The highest rave in history: This DJ performed a set on Everest base camp
Pop Culture
When you think about 'the highest party in Earth', your brain might concoct something which involves powerful hallucinations and groovy vibes. But what if we take it a little too literally and say it?

Three-time Grammy nominated British DJ Paul Oakenfold has played a DJ set at Mount Everest's base camp on Monday. Performing at 5,380 metres above sea level, it was literally the highest party in the world.

Oakenfold is marking the 30th anniversary of his famed trip to Ibiza, which sparked the second Summer of Love, often termed as one of the biggest revolution in British youth culture since the original Summer of Love in California in 1967.

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When you think about ‘the highest party in Earth’, your brain might concoct something which involves powerful hallucinations and groovy vibes. But what if we take it a little too literally and say it?

The DJ, who had no prior trekking experience, walked for ten days to the base camp with yaks and porters carrying the audio equipment required for the event. Oakenfold trained for four months in between hectic late night gigs to prepare for the party up in the Himalayas.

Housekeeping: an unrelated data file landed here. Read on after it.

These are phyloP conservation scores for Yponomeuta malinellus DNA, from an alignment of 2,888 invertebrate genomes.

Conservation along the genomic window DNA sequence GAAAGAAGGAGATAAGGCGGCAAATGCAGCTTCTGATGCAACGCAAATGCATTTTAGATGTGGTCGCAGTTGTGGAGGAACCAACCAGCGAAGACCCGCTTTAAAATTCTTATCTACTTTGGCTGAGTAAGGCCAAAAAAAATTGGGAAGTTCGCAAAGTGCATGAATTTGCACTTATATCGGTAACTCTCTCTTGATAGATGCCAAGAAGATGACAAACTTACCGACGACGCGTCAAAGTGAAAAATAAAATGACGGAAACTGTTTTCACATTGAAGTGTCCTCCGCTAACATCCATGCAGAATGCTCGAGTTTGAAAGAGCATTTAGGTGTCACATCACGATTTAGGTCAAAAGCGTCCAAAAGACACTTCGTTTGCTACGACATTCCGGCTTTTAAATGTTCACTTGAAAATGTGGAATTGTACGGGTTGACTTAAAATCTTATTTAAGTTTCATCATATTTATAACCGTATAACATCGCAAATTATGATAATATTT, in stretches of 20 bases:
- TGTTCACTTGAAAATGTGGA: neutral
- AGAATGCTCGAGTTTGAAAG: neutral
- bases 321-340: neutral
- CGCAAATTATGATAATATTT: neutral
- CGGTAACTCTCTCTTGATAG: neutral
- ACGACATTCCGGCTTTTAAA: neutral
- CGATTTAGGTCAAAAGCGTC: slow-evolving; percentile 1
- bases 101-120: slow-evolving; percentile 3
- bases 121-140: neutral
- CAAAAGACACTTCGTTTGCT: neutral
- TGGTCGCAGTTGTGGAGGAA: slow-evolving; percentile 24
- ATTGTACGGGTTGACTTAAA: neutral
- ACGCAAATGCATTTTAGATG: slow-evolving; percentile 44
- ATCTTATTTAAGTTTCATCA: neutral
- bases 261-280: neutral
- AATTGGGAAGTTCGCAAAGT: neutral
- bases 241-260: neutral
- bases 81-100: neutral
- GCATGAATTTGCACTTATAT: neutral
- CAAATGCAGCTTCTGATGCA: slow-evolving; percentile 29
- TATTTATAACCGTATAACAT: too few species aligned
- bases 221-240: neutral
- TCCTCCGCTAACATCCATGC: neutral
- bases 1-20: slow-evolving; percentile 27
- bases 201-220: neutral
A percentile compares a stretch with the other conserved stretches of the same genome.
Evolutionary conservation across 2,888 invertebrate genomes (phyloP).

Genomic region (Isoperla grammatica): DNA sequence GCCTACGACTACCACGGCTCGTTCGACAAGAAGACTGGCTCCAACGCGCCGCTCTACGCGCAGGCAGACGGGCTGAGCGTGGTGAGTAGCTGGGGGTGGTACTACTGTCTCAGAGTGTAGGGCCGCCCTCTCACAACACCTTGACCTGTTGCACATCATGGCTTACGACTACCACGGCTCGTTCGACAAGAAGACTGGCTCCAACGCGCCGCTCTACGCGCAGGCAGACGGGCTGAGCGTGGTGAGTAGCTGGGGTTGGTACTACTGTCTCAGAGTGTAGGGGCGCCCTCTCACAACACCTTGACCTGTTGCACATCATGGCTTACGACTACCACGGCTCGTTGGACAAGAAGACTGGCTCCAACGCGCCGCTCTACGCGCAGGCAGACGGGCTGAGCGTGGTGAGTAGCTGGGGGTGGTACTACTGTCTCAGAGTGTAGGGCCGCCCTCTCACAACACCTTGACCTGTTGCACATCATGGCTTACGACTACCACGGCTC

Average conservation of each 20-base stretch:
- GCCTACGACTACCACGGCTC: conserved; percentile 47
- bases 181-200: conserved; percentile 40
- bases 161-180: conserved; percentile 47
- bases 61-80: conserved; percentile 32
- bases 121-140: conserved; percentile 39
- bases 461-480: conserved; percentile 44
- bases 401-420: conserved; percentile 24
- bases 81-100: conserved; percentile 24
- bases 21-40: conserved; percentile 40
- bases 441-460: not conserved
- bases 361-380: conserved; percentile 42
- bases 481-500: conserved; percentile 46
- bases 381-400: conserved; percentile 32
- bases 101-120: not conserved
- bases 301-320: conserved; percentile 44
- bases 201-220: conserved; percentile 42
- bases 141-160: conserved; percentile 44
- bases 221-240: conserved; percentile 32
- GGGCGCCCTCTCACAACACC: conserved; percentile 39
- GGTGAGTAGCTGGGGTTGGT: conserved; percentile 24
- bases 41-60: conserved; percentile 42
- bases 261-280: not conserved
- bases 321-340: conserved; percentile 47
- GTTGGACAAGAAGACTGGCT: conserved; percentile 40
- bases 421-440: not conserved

"I'm not going to pretend it was easy to get here ... but it has been a wonderful trek. If you could see the view I'm looking at, it is very inspiring," he said while speaking to AFP. Surely, the world's highest party will offer a whole different kind of high as compared to his usual shows which draws thousands of young revellers.

However, it would be difficult to jump, groove and dance to his music so high up. "The audience will probably be sitting mostly. The air is so thin here, you will run out of breath quite quickly," Ranzen Jha, a Nepali DJ accompanying the DJ told AFP.

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When you think about ‘the highest party in Earth’, your brain might concoct something which involves powerful hallucinations and groovy vibes. But what if we take it a little too literally and say it?

The gig is part of Oakenfold's SoundTrek series which aims to take electronic music to some of the world's remotest and challenging locations with the intention of raising awareness about environmental degradation and promoting local cultures and charities.

The series also aims to raise funds through the gigs to help rehabilitate the survivors of Nepal's devastating earthquake in 2015 which killed nearly 9,000 people and left thousands homeless.


The sound of the future: Portable music creation tools that scored big at NAMM 2017

When you think about ‘the highest party in Earth’, your brain might concoct something which involves powerful hallucinations and groovy vibes. But what if we take it a little too literally and say it?

Indie Art Week Carnival: Soul-stirring indie music with a dash of comedy

When you think about ‘the highest party in Earth’, your brain might concoct something which involves powerful hallucinations and groovy vibes. But what if we take it a little too literally and say it?